A bill proposing to remove Belau National Hospital and affiliated services from the Ministry of Health, and have it operated by a “semi-autonomous” body, passed third reading in the Senate and was transmitted to House of Delegates.
The bill proposes to separate hospital management from the Ministry of Health, which it says will allow “the Ministry to focus on developing primary health care and public health programming.” The new body will oversee the management and operation of the Belau National Hospital, assuming the responsibility currently under the Ministry of Health.
The body created will be called Belau National Hospital Authority. Belau National Hospital Authority will consist of five appointed members, 3 of which will be Palauan, appointed by President with advise and consent of the Senate. The bill says that the five members “shall be from the Republic’s medical, legal, financial and managerial communities including those with demonstrated expertise in clinical practice of healthcare administration.”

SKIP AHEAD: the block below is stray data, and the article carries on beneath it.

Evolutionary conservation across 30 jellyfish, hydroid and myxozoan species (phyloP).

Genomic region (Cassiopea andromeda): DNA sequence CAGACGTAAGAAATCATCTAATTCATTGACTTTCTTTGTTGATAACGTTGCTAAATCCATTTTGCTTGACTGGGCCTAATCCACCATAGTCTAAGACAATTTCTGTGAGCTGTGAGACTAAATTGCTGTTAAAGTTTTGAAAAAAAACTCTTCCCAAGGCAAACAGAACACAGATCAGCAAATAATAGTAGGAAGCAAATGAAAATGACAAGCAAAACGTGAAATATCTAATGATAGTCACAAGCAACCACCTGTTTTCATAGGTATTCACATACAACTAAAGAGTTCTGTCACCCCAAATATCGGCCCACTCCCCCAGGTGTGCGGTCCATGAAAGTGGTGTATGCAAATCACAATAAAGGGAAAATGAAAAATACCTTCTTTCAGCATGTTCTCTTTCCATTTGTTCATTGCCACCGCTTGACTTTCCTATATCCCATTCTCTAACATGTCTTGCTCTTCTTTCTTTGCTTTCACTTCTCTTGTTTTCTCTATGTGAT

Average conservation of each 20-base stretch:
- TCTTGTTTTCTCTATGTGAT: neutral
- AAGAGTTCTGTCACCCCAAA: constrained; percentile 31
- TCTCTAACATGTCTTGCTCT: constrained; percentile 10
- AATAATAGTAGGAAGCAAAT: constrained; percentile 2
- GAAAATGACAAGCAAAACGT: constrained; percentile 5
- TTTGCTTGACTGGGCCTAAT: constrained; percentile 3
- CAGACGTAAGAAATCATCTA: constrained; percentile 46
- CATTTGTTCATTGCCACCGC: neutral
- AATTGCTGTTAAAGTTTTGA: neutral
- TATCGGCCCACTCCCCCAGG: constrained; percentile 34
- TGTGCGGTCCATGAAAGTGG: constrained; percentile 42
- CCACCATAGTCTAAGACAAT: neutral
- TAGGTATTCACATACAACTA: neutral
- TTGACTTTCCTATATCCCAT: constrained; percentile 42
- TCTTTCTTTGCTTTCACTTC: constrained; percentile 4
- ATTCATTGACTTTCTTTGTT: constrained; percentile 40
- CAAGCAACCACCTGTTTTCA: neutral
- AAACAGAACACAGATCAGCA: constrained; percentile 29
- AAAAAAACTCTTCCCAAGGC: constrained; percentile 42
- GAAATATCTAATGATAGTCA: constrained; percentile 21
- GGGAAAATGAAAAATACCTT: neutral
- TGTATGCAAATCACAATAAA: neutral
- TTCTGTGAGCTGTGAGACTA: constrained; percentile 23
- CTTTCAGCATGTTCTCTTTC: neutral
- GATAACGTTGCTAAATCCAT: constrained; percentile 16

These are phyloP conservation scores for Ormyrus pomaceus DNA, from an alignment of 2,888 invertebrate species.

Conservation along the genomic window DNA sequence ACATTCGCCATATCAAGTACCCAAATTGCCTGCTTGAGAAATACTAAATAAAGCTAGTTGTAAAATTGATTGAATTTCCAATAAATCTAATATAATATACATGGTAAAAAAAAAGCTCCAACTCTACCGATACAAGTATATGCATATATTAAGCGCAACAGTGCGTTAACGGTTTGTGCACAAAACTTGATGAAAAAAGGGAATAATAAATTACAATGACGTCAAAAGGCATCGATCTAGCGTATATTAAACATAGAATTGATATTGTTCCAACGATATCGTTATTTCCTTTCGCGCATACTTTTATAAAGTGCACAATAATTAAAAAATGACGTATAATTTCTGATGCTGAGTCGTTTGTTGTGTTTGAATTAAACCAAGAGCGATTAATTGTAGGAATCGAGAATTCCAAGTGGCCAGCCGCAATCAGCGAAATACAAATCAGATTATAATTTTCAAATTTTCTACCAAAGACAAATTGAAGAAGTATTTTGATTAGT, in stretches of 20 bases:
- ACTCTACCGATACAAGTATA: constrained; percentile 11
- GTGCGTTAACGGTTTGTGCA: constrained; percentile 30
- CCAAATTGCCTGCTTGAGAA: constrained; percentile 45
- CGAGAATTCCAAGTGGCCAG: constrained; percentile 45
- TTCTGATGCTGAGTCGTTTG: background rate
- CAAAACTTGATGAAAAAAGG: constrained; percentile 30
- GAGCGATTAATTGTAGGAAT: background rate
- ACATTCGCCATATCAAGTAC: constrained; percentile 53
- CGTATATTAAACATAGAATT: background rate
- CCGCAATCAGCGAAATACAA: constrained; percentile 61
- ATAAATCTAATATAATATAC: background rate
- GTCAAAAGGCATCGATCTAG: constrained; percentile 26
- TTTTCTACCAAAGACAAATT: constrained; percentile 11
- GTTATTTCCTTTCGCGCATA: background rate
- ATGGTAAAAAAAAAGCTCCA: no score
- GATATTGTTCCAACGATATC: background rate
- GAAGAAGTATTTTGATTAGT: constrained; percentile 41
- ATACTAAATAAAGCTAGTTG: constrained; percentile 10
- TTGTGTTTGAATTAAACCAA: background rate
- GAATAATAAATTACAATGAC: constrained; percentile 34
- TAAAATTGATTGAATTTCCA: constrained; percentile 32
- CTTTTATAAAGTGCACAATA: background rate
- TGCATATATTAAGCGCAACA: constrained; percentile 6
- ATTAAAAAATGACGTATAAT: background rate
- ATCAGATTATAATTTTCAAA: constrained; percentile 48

The new authority, according to the Senate Committee on Health and Social Welfare report, will “reduce inefficiencies in current hospital management and improving overall state of healthcare within Palau.” It also says that this will “function as the independent administrator of the Belau National Hospital and affiliated medical services, located within the Executive Branch but separate from the Ministry of Health.”
It is empowered to hire and fire employees of the Authority and of the Belau National Hospital and to sue and be sued and to execute contracts.
The Senate committee noted concerns raised during public hearings from different groups including doctors, hospital directors and key personnel. One of the main concerns is the delineation of responsibilities and authorities between this new body once created and the Ministry of Health and the possible disruption of services as a result. Committee assured concerned that the issues will be ironed out during the transition period.
The committee also noted that the bill fulfills President Whipps’ transition report in which his Ministry of Health Subcommittee recommended “exploring Hospital Services as a semi-autonomous entity”.
In addition to other outcomes touted by the committee, it reported that this bill will fulfill Constitutional mandate of providing “free preventive healthcare for every citizen” and promoting “the health and social welfare of the citizens through provision of free or subsidized health care.”

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